Chapter 10 - Silence & Solitude

Spiritual Disciplines for the Christian Life by Donald Whitney


The Disciplines of silence & solitude are the voluntary and temporary abstention from distraction so that certain spiritual goals might be sought.

Think of silence and solitude as complementary Disciplines to fellowship.

  • Biblical fellowship involves talking about God and the things of God.

  • Without silence and solitude we can be active, but shallow. Without fellowship we can be deep, but stagnant. Christlikeness requires both sides of the equation.

We have become a people with an aversion to quiet and an uneasiness with being alone. This is confirmed by the inability of many to ever be at home or in a car by themselves without turning on some “background noise.”


  • To follow Jesus' example - To be more like Jesus we must discipline ourselves to find times of silence and solitude. Then through these Disciplines we can pursue many of the blessings Jesus experienced through them.

  • To minimize distractions in prayer - The portability and accessibility of technology is a mixed blessing. While we should be grateful for its massive benefits, we should also recognize its invasive, distracting tendencies. The more we use audio and video technology, the more we need to learn the Disciplines of silence and solitude.

  • To express worship to God - There are times to speak to God, and there are times simply to behold and adore Him in silence.

  • To express faith in God - Verbalized prayers can sometimes be filled more with fear and doubt than faith; silence before the Lord can sometimes express more faith and submission to God’s providence than words.

  • To seek the salvation of the Lord - Solitude and silence can help us come to grips with the realities of our sin, death, judgment, and so on  — solemn themes that are frequently drowned out of our consciousness by the audio track of everyday life. Given the ubiquity of the sights and sounds conveyed by personal technology, how often do you think an unconverted person sits alone, attention undiverted, and considers himself or herself in light of the gospel?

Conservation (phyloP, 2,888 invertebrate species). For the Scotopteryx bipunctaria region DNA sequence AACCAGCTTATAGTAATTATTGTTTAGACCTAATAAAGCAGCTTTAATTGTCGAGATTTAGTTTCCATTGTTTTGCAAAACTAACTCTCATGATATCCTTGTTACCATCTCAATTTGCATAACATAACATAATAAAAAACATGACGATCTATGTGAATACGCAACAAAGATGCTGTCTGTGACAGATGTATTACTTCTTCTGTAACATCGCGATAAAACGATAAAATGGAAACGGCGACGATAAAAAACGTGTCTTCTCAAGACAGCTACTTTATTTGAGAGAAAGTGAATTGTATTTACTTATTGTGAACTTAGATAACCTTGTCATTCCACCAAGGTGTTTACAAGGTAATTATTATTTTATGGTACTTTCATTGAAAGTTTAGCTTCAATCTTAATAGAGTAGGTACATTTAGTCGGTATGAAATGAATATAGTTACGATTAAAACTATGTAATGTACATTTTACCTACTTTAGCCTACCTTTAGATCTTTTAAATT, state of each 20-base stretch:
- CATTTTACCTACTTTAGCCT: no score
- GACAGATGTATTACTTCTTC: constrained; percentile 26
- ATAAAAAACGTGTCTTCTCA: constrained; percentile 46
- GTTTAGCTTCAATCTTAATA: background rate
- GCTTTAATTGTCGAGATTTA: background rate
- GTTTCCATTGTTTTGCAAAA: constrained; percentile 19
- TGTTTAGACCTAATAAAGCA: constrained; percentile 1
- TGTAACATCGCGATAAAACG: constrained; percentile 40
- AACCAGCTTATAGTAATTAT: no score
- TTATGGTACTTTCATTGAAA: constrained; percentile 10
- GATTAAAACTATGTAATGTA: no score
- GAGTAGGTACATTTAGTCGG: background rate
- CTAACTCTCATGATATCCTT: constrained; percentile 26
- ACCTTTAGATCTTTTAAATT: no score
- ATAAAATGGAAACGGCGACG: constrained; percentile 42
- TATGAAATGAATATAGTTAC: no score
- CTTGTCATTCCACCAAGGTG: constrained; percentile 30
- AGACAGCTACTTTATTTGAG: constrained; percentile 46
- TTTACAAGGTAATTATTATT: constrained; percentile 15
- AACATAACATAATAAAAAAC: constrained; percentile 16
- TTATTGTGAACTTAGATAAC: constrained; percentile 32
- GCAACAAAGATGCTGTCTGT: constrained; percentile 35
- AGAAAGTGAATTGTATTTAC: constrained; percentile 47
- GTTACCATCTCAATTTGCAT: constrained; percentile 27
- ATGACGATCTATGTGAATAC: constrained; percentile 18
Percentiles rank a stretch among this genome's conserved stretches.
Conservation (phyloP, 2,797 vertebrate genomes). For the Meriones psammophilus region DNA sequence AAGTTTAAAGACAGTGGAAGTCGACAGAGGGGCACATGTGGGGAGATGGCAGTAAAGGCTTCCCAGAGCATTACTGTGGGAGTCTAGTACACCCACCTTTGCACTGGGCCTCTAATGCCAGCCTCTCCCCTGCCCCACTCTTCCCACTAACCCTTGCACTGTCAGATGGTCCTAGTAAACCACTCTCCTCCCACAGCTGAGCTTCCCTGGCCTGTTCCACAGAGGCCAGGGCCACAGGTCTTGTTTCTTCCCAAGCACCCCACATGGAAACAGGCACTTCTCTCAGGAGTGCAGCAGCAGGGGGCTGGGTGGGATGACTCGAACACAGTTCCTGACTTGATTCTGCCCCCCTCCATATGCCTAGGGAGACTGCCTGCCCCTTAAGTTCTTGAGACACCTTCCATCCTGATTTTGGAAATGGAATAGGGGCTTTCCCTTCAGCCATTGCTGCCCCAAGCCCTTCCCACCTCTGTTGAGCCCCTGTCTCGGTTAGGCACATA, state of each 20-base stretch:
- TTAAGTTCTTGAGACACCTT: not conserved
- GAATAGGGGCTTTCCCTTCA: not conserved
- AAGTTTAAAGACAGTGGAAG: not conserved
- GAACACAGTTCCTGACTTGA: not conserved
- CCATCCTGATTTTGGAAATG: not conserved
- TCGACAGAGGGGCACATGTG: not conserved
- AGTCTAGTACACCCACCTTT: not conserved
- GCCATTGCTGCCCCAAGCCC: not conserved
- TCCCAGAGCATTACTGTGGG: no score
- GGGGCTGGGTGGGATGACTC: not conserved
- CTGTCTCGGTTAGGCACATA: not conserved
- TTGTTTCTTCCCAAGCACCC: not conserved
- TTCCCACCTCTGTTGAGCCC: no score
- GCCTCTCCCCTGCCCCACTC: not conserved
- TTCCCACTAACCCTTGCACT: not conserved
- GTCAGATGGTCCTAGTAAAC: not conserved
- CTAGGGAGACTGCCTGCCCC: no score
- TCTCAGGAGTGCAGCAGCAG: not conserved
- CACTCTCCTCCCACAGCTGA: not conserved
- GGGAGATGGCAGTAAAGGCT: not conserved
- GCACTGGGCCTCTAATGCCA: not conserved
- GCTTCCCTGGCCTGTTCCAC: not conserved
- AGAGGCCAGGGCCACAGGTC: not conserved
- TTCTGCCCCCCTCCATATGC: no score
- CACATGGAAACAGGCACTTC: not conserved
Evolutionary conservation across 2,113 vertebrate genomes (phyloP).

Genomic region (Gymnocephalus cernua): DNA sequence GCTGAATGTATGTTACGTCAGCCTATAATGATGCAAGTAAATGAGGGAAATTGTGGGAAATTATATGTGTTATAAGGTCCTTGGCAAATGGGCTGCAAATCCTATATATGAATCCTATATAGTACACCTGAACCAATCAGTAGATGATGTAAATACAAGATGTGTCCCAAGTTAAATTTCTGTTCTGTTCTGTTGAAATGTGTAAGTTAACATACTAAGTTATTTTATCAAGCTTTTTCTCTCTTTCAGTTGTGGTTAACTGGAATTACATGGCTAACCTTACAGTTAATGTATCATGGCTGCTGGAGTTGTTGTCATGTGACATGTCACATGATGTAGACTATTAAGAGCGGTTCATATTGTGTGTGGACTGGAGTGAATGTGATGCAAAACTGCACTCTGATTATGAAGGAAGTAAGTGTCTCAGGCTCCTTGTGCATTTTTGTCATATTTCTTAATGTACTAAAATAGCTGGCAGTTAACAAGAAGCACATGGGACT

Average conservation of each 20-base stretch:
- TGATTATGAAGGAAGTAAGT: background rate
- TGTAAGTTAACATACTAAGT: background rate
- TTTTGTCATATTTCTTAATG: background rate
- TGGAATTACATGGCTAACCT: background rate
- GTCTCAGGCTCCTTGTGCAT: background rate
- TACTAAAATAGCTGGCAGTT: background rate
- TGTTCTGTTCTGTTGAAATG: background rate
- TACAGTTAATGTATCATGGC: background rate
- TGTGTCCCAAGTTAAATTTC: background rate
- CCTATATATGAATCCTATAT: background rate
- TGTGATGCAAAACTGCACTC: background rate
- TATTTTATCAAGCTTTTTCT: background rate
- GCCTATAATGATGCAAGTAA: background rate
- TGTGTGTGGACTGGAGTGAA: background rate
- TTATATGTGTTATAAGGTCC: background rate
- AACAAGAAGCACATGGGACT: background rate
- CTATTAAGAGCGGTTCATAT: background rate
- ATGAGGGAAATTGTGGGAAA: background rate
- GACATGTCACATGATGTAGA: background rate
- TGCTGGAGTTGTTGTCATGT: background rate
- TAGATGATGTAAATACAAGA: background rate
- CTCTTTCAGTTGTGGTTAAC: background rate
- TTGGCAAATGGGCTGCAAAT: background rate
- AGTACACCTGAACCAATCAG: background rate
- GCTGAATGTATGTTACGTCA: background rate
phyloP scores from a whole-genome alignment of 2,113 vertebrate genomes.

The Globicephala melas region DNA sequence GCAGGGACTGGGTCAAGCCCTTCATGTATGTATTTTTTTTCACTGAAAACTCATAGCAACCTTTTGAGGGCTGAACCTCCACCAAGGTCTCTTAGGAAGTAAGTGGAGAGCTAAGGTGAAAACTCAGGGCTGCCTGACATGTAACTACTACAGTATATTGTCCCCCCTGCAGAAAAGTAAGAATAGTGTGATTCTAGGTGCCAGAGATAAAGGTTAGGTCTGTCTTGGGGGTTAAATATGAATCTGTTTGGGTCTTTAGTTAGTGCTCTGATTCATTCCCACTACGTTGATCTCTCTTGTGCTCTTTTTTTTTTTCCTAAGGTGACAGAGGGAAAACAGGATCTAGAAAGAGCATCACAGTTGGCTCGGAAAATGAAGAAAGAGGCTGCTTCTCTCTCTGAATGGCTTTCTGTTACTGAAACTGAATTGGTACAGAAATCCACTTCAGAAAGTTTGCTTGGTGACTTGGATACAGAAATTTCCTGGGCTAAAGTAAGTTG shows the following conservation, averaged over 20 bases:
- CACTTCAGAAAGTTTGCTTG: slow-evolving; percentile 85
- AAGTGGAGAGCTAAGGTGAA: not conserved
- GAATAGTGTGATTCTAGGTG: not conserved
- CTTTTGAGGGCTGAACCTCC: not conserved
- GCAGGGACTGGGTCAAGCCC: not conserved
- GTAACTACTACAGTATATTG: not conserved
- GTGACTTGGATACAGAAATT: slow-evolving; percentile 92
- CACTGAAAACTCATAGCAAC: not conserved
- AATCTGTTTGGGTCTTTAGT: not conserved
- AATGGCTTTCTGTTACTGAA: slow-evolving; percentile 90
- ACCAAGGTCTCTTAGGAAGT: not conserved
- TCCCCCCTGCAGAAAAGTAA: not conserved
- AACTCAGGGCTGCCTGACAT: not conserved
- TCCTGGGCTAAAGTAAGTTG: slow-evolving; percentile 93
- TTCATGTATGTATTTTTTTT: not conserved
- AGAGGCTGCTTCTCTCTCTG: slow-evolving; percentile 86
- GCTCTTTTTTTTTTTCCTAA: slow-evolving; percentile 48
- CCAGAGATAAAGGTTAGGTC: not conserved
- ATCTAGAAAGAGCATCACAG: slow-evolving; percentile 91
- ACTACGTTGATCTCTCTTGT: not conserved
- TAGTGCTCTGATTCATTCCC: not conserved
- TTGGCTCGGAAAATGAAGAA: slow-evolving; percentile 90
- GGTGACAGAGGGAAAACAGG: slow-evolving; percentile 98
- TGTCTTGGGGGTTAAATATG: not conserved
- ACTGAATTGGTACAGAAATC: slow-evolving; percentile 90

• To be physically and spiritually restored - Everyone has a regular need for restoring the resources of both the inward and outward person. It was true even for those who lived most closely with Jesus. After spending themselves in several days of physical and spiritual output, notice the means of replenishment Jesus prescribed for His disciples: “Come away by yourselves to a desolate place and rest a while” (Mark 6: 31). Doesn’t that sound good?

  • To regain a Spiritual perspective - What we are when we are alone is what we really are. If we habitually seek God and His perspective through His Word when we are alone  — and not just at church or when with other Christians  — then we may be hopeful that we do know God.

  • To seek the will of God - God often makes His will clear to us in public, but there are times when He discloses it only in private. To discover it requires the Disciplines of silence and solitude.

  • To learn control of the tongue - Learning to keep silent for short periods of time can help us better control our tongue all the time.

Will you seek extended times of silence and solitude? Plan for them. Put them on the calendar.

The time for silence and solitude will rarely be easy to chisel out of your schedule. The world, the flesh, and the Enemy of your soul will see to that. But if you discipline yourself to do it, your only regret will be that you didn’t start sooner.

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